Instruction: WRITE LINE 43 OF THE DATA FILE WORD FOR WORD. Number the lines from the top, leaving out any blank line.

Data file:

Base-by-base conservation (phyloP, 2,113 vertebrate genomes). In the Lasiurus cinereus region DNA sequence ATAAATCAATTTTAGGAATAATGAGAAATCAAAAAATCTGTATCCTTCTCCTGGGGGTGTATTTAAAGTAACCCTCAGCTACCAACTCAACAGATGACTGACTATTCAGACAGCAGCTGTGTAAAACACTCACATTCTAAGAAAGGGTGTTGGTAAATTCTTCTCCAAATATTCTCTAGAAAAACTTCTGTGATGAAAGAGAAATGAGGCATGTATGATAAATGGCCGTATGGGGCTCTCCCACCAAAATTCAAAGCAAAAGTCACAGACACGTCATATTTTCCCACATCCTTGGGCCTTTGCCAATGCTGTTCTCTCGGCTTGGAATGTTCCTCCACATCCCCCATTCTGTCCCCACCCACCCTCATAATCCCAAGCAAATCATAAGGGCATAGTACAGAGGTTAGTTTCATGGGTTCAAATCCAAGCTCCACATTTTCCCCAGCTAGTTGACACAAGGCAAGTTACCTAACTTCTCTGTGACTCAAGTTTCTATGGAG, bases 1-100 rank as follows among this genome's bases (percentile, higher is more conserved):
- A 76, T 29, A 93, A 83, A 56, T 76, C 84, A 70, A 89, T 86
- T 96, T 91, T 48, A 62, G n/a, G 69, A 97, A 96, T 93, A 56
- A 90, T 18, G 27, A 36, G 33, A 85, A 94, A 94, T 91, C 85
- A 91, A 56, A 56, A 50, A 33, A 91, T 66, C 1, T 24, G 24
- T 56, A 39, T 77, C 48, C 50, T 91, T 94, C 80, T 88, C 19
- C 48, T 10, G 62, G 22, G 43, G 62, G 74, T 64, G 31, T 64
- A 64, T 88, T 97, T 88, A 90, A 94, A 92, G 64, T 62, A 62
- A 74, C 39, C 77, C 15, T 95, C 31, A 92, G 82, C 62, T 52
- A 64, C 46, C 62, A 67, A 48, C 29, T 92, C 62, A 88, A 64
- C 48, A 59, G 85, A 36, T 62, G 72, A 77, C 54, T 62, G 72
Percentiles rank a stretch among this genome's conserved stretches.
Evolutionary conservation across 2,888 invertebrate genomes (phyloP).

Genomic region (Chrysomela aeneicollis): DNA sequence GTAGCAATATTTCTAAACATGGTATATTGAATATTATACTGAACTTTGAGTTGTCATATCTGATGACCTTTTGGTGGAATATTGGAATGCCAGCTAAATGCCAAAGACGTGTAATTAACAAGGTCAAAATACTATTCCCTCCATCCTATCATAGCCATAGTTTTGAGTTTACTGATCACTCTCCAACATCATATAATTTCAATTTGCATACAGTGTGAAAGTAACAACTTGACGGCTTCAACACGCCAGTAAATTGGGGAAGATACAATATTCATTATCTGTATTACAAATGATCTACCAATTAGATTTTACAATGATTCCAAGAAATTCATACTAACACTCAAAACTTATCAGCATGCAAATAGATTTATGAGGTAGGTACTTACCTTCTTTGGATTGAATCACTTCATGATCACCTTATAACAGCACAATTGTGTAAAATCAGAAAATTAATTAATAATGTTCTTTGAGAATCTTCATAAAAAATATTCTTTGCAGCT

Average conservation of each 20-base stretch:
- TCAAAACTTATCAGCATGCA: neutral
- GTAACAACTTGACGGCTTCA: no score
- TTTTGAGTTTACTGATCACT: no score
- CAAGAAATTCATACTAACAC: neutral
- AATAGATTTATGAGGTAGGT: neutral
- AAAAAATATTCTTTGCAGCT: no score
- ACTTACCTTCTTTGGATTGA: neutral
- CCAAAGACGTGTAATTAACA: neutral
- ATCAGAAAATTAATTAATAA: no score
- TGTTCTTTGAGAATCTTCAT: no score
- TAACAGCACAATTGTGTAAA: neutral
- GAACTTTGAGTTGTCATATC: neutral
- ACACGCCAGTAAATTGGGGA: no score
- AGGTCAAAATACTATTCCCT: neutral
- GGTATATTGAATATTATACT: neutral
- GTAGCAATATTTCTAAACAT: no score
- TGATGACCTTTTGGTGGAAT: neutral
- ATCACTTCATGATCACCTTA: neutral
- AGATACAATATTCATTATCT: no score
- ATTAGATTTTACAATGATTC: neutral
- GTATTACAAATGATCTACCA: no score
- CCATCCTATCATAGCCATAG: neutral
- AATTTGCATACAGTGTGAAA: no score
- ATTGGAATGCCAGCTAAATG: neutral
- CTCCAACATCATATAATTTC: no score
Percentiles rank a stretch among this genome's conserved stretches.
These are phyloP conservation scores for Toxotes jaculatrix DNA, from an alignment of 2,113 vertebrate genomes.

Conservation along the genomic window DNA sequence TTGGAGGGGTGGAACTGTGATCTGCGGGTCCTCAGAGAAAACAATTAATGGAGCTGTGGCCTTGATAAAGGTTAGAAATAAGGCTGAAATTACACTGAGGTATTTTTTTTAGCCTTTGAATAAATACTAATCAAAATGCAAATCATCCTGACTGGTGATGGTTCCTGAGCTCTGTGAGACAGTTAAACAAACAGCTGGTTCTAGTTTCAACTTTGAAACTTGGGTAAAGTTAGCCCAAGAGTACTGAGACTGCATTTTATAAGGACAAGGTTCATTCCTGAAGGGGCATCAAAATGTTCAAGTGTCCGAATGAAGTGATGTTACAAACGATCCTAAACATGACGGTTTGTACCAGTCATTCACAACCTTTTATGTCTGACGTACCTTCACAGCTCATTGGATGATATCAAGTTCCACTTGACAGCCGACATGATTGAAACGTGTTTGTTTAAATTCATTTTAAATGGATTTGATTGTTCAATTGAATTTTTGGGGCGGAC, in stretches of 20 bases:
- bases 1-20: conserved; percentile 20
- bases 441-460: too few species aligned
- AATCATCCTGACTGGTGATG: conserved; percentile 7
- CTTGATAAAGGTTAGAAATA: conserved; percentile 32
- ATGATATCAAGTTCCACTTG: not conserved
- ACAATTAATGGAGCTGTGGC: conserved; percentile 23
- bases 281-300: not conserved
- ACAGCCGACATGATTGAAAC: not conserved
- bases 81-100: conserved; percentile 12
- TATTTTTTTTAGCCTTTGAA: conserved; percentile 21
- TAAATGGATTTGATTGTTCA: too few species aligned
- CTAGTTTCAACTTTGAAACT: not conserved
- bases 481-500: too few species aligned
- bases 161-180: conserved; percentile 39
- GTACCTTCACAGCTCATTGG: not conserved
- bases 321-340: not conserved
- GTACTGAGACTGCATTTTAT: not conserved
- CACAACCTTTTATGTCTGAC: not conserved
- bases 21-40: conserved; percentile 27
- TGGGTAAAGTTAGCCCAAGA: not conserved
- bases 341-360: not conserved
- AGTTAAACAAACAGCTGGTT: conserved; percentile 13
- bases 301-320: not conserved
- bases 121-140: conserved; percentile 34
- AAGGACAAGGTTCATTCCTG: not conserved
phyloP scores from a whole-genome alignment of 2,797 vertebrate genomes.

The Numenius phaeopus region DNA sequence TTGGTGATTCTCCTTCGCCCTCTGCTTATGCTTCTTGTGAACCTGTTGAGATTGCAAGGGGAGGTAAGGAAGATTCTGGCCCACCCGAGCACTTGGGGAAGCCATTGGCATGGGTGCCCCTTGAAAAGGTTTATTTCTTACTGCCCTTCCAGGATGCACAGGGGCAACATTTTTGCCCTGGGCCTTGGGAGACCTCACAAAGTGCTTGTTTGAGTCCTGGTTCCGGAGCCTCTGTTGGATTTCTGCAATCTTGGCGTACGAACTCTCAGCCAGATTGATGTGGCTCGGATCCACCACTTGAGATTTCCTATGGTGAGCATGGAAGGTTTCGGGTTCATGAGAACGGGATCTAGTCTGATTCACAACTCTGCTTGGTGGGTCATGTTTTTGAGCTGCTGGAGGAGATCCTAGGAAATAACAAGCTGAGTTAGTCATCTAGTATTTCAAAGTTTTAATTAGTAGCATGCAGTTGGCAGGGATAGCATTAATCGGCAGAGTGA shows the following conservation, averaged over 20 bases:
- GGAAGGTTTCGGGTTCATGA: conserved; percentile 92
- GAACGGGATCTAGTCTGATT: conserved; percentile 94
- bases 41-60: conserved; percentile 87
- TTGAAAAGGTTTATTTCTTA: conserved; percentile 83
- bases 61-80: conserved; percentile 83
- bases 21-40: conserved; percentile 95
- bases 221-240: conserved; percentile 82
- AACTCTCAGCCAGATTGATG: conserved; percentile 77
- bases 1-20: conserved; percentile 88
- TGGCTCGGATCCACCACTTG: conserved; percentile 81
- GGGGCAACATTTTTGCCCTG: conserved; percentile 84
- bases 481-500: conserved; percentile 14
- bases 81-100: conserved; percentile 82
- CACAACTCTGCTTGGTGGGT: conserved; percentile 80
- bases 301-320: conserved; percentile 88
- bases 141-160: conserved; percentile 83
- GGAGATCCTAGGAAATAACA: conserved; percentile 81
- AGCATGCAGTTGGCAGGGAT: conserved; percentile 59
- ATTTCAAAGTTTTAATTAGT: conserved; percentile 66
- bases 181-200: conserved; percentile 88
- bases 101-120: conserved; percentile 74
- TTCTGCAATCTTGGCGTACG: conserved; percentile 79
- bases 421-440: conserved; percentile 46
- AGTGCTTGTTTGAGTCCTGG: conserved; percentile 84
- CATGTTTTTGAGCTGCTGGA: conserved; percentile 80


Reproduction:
Conservation along the genomic window DNA sequence TTGGAGGGGTGGAACTGTGATCTGCGGGTCCTCAGAGAAAACAATTAATGGAGCTGTGGCCTTGATAAAGGTTAGAAATAAGGCTGAAATTACACTGAGGTATTTTTTTTAGCCTTTGAATAAATACTAATCAAAATGCAAATCATCCTGACTGGTGATGGTTCCTGAGCTCTGTGAGACAGTTAAACAAACAGCTGGTTCTAGTTTCAACTTTGAAACTTGGGTAAAGTTAGCCCAAGAGTACTGAGACTGCATTTTATAAGGACAAGGTTCATTCCTGAAGGGGCATCAAAATGTTCAAGTGTCCGAATGAAGTGATGTTACAAACGATCCTAAACATGACGGTTTGTACCAGTCATTCACAACCTTTTATGTCTGACGTACCTTCACAGCTCATTGGATGATATCAAGTTCCACTTGACAGCCGACATGATTGAAACGTGTTTGTTTAAATTCATTTTAAATGGATTTGATTGTTCAATTGAATTTTTGGGGCGGAC, in stretches of 20 bases: